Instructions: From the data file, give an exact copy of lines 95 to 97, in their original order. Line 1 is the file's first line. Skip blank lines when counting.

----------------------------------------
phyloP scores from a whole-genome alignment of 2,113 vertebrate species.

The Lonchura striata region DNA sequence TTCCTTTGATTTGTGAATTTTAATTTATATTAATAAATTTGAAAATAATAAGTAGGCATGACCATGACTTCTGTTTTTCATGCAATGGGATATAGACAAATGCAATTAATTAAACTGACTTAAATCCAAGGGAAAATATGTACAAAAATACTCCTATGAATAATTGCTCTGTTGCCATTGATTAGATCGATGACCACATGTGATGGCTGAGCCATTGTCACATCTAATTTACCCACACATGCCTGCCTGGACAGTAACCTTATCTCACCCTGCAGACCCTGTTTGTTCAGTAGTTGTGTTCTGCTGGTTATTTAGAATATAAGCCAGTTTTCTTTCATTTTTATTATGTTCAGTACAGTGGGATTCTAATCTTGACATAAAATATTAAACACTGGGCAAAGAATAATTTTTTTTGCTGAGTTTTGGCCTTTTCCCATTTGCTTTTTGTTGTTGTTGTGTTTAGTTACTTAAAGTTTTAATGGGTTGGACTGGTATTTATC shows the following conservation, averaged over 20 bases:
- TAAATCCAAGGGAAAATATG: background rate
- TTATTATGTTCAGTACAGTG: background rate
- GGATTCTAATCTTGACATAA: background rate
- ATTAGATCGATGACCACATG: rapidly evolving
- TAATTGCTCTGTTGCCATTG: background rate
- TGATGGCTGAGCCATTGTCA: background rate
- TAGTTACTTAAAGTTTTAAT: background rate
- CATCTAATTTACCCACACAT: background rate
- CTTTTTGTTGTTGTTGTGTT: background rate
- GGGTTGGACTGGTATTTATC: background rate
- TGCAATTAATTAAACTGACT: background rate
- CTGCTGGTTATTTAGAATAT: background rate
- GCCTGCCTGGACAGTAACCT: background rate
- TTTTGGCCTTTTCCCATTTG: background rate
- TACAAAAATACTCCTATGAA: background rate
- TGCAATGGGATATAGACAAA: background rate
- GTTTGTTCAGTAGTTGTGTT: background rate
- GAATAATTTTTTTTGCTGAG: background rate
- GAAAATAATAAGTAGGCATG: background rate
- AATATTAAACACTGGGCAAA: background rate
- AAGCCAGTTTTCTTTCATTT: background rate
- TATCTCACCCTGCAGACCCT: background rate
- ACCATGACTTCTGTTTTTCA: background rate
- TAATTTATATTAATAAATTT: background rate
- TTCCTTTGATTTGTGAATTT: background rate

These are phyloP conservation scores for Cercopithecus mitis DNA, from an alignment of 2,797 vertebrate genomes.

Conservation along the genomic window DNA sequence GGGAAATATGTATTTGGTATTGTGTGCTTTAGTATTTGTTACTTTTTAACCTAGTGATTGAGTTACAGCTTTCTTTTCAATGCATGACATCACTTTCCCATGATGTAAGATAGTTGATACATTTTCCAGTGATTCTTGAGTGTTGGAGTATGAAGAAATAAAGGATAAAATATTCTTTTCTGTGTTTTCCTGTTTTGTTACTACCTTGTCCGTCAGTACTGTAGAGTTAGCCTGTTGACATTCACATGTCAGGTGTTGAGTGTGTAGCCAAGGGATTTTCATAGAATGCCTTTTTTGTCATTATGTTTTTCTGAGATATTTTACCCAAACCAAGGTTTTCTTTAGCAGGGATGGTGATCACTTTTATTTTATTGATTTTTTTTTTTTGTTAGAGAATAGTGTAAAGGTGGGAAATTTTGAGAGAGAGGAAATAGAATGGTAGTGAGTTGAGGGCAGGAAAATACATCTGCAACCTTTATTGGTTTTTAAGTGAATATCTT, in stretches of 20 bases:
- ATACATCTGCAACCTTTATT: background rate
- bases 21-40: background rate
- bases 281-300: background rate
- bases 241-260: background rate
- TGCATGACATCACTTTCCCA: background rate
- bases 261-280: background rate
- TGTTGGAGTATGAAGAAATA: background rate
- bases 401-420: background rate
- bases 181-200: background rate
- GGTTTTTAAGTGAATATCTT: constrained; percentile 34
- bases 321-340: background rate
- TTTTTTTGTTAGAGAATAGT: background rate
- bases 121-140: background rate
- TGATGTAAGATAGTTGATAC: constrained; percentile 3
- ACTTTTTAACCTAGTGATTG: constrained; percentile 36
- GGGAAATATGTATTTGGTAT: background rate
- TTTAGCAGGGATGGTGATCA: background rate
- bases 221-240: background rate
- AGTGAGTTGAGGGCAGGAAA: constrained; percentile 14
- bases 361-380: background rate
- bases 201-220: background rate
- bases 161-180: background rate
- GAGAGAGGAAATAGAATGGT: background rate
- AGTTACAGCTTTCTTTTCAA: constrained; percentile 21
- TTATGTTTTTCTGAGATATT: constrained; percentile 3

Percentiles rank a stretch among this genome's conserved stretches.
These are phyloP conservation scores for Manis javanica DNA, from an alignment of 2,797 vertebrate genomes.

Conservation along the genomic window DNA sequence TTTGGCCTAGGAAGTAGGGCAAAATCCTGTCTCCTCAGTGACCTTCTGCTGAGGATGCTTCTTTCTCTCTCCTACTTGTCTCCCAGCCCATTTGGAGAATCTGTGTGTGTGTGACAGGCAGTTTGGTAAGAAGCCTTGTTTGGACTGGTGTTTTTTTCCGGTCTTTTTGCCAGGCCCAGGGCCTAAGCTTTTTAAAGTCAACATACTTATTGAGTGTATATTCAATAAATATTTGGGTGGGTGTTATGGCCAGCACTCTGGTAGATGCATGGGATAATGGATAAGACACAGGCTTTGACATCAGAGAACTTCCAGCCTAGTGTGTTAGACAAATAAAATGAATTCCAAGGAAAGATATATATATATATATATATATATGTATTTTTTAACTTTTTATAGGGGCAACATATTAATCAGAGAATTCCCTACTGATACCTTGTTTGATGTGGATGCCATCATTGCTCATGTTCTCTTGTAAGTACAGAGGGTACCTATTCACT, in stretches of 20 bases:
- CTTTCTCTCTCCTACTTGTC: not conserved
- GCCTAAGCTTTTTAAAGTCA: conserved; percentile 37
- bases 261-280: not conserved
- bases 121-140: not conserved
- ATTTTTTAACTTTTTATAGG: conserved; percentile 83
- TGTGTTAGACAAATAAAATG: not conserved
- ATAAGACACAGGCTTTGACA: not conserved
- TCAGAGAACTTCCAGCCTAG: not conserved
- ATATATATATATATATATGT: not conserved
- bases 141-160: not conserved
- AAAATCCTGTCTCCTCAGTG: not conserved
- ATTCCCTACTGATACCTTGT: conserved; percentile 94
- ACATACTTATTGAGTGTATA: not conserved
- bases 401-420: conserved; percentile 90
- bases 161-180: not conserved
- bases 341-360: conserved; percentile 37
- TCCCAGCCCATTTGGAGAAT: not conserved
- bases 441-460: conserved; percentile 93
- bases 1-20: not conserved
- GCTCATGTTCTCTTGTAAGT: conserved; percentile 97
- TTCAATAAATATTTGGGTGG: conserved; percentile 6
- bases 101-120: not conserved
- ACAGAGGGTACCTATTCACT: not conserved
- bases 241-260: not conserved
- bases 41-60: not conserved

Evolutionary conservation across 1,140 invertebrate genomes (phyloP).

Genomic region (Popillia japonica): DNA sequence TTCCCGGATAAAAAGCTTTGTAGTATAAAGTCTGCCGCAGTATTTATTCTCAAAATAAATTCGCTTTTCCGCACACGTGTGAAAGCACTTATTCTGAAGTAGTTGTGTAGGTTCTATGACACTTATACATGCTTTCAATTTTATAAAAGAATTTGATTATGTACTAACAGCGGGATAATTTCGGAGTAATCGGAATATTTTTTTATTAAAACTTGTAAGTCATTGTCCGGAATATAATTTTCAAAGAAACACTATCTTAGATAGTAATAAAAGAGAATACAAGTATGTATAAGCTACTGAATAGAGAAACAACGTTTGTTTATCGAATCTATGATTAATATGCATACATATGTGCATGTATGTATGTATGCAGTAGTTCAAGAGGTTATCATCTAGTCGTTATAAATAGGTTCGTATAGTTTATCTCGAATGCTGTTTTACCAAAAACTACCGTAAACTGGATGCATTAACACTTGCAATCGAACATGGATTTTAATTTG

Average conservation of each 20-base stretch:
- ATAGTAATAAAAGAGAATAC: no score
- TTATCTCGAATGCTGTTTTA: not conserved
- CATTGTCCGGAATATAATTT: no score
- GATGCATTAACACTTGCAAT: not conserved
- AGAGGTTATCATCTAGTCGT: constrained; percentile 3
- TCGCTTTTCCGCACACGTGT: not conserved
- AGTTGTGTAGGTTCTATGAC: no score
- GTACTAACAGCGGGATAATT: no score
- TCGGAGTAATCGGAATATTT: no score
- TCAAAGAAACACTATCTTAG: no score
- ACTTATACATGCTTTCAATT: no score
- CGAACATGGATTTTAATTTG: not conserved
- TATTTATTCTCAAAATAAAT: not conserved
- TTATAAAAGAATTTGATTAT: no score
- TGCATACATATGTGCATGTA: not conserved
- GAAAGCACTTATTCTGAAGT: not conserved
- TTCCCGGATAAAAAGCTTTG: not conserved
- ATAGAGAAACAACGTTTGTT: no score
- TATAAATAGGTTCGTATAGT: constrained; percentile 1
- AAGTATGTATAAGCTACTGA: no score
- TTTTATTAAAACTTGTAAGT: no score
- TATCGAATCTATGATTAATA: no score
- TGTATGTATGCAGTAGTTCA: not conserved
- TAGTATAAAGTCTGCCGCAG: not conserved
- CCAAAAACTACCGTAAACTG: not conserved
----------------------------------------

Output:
- TCAAAGAAACACTATCTTAG: no score
- ACTTATACATGCTTTCAATT: no score
- CGAACATGGATTTTAATTTG: not conserved